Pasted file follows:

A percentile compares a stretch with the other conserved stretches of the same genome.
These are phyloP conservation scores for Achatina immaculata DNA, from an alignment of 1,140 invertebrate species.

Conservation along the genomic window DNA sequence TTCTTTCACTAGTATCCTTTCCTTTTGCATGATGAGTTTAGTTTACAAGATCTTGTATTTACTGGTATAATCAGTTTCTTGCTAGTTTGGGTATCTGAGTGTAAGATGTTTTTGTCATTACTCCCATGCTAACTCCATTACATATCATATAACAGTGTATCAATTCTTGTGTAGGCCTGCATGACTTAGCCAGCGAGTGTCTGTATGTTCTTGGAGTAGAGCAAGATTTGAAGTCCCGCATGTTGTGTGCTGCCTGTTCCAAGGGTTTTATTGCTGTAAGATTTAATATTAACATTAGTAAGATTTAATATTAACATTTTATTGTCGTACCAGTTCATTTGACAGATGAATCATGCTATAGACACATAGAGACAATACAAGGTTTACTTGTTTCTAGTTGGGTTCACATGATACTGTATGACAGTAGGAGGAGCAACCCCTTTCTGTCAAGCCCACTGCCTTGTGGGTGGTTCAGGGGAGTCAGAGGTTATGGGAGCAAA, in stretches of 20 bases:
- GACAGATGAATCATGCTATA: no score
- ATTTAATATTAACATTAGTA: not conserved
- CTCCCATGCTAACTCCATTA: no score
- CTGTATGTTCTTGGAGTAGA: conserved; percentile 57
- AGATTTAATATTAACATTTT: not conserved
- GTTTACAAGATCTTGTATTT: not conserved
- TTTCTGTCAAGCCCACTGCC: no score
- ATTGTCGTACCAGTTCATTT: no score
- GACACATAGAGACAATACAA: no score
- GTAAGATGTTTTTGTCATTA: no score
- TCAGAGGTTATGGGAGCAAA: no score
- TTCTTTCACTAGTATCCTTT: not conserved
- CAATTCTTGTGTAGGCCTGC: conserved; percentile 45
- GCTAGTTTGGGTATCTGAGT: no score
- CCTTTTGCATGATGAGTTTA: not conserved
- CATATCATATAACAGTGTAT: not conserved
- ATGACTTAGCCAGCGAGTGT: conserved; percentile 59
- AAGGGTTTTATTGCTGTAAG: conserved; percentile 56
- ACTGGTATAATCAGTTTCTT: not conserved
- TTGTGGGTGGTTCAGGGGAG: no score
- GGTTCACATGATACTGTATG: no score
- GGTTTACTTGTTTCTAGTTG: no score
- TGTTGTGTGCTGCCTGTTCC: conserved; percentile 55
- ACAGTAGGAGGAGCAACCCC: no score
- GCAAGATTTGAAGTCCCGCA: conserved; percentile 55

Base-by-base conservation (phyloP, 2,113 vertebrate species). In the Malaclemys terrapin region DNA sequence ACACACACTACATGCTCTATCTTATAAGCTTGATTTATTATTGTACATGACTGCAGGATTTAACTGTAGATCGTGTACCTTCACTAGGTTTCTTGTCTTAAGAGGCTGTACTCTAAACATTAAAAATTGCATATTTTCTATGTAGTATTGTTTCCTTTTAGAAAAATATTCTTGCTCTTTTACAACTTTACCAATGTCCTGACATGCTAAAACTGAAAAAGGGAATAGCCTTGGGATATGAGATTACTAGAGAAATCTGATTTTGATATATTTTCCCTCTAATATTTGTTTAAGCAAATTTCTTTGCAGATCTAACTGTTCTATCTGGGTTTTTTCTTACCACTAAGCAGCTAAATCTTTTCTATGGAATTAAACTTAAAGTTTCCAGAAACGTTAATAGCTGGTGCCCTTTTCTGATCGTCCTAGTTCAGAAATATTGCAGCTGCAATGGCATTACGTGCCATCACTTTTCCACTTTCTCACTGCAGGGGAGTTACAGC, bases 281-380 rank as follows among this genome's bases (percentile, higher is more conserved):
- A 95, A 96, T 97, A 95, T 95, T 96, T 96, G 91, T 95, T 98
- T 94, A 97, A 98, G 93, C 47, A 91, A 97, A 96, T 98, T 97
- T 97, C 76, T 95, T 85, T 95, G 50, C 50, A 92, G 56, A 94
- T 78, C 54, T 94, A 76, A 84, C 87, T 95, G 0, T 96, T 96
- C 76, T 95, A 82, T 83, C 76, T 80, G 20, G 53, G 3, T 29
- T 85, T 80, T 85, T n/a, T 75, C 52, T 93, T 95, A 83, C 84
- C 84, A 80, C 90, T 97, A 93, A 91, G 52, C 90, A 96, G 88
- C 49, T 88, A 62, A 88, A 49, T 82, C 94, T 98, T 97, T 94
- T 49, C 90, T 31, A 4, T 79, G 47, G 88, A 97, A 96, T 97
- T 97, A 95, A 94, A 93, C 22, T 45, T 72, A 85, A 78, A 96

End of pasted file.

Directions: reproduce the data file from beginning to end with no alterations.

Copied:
A percentile compares a stretch with the other conserved stretches of the same genome.
These are phyloP conservation scores for Achatina immaculata DNA, from an alignment of 1,140 invertebrate species.

Conservation along the genomic window DNA sequence TTCTTTCACTAGTATCCTTTCCTTTTGCATGATGAGTTTAGTTTACAAGATCTTGTATTTACTGGTATAATCAGTTTCTTGCTAGTTTGGGTATCTGAGTGTAAGATGTTTTTGTCATTACTCCCATGCTAACTCCATTACATATCATATAACAGTGTATCAATTCTTGTGTAGGCCTGCATGACTTAGCCAGCGAGTGTCTGTATGTTCTTGGAGTAGAGCAAGATTTGAAGTCCCGCATGTTGTGTGCTGCCTGTTCCAAGGGTTTTATTGCTGTAAGATTTAATATTAACATTAGTAAGATTTAATATTAACATTTTATTGTCGTACCAGTTCATTTGACAGATGAATCATGCTATAGACACATAGAGACAATACAAGGTTTACTTGTTTCTAGTTGGGTTCACATGATACTGTATGACAGTAGGAGGAGCAACCCCTTTCTGTCAAGCCCACTGCCTTGTGGGTGGTTCAGGGGAGTCAGAGGTTATGGGAGCAAA, in stretches of 20 bases:
- GACAGATGAATCATGCTATA: no score
- ATTTAATATTAACATTAGTA: not conserved
- CTCCCATGCTAACTCCATTA: no score
- CTGTATGTTCTTGGAGTAGA: conserved; percentile 57
- AGATTTAATATTAACATTTT: not conserved
- GTTTACAAGATCTTGTATTT: not conserved
- TTTCTGTCAAGCCCACTGCC: no score
- ATTGTCGTACCAGTTCATTT: no score
- GACACATAGAGACAATACAA: no score
- GTAAGATGTTTTTGTCATTA: no score
- TCAGAGGTTATGGGAGCAAA: no score
- TTCTTTCACTAGTATCCTTT: not conserved
- CAATTCTTGTGTAGGCCTGC: conserved; percentile 45
- GCTAGTTTGGGTATCTGAGT: no score
- CCTTTTGCATGATGAGTTTA: not conserved
- CATATCATATAACAGTGTAT: not conserved
- ATGACTTAGCCAGCGAGTGT: conserved; percentile 59
- AAGGGTTTTATTGCTGTAAG: conserved; percentile 56
- ACTGGTATAATCAGTTTCTT: not conserved
- TTGTGGGTGGTTCAGGGGAG: no score
- GGTTCACATGATACTGTATG: no score
- GGTTTACTTGTTTCTAGTTG: no score
- TGTTGTGTGCTGCCTGTTCC: conserved; percentile 55
- ACAGTAGGAGGAGCAACCCC: no score
- GCAAGATTTGAAGTCCCGCA: conserved; percentile 55

Base-by-base conservation (phyloP, 2,113 vertebrate species). In the Malaclemys terrapin region DNA sequence ACACACACTACATGCTCTATCTTATAAGCTTGATTTATTATTGTACATGACTGCAGGATTTAACTGTAGATCGTGTACCTTCACTAGGTTTCTTGTCTTAAGAGGCTGTACTCTAAACATTAAAAATTGCATATTTTCTATGTAGTATTGTTTCCTTTTAGAAAAATATTCTTGCTCTTTTACAACTTTACCAATGTCCTGACATGCTAAAACTGAAAAAGGGAATAGCCTTGGGATATGAGATTACTAGAGAAATCTGATTTTGATATATTTTCCCTCTAATATTTGTTTAAGCAAATTTCTTTGCAGATCTAACTGTTCTATCTGGGTTTTTTCTTACCACTAAGCAGCTAAATCTTTTCTATGGAATTAAACTTAAAGTTTCCAGAAACGTTAATAGCTGGTGCCCTTTTCTGATCGTCCTAGTTCAGAAATATTGCAGCTGCAATGGCATTACGTGCCATCACTTTTCCACTTTCTCACTGCAGGGGAGTTACAGC, bases 281-380 rank as follows among this genome's bases (percentile, higher is more conserved):
- A 95, A 96, T 97, A 95, T 95, T 96, T 96, G 91, T 95, T 98
- T 94, A 97, A 98, G 93, C 47, A 91, A 97, A 96, T 98, T 97
- T 97, C 76, T 95, T 85, T 95, G 50, C 50, A 92, G 56, A 94
- T 78, C 54, T 94, A 76, A 84, C 87, T 95, G 0, T 96, T 96
- C 76, T 95, A 82, T 83, C 76, T 80, G 20, G 53, G 3, T 29
- T 85, T 80, T 85, T n/a, T 75, C 52, T 93, T 95, A 83, C 84
- C 84, A 80, C 90, T 97, A 93, A 91, G 52, C 90, A 96, G 88
- C 49, T 88, A 62, A 88, A 49, T 82, C 94, T 98, T 97, T 94
- T 49, C 90, T 31, A 4, T 79, G 47, G 88, A 97, A 96, T 97
- T 97, A 95, A 94, A 93, C 22, T 45, T 72, A 85, A 78, A 96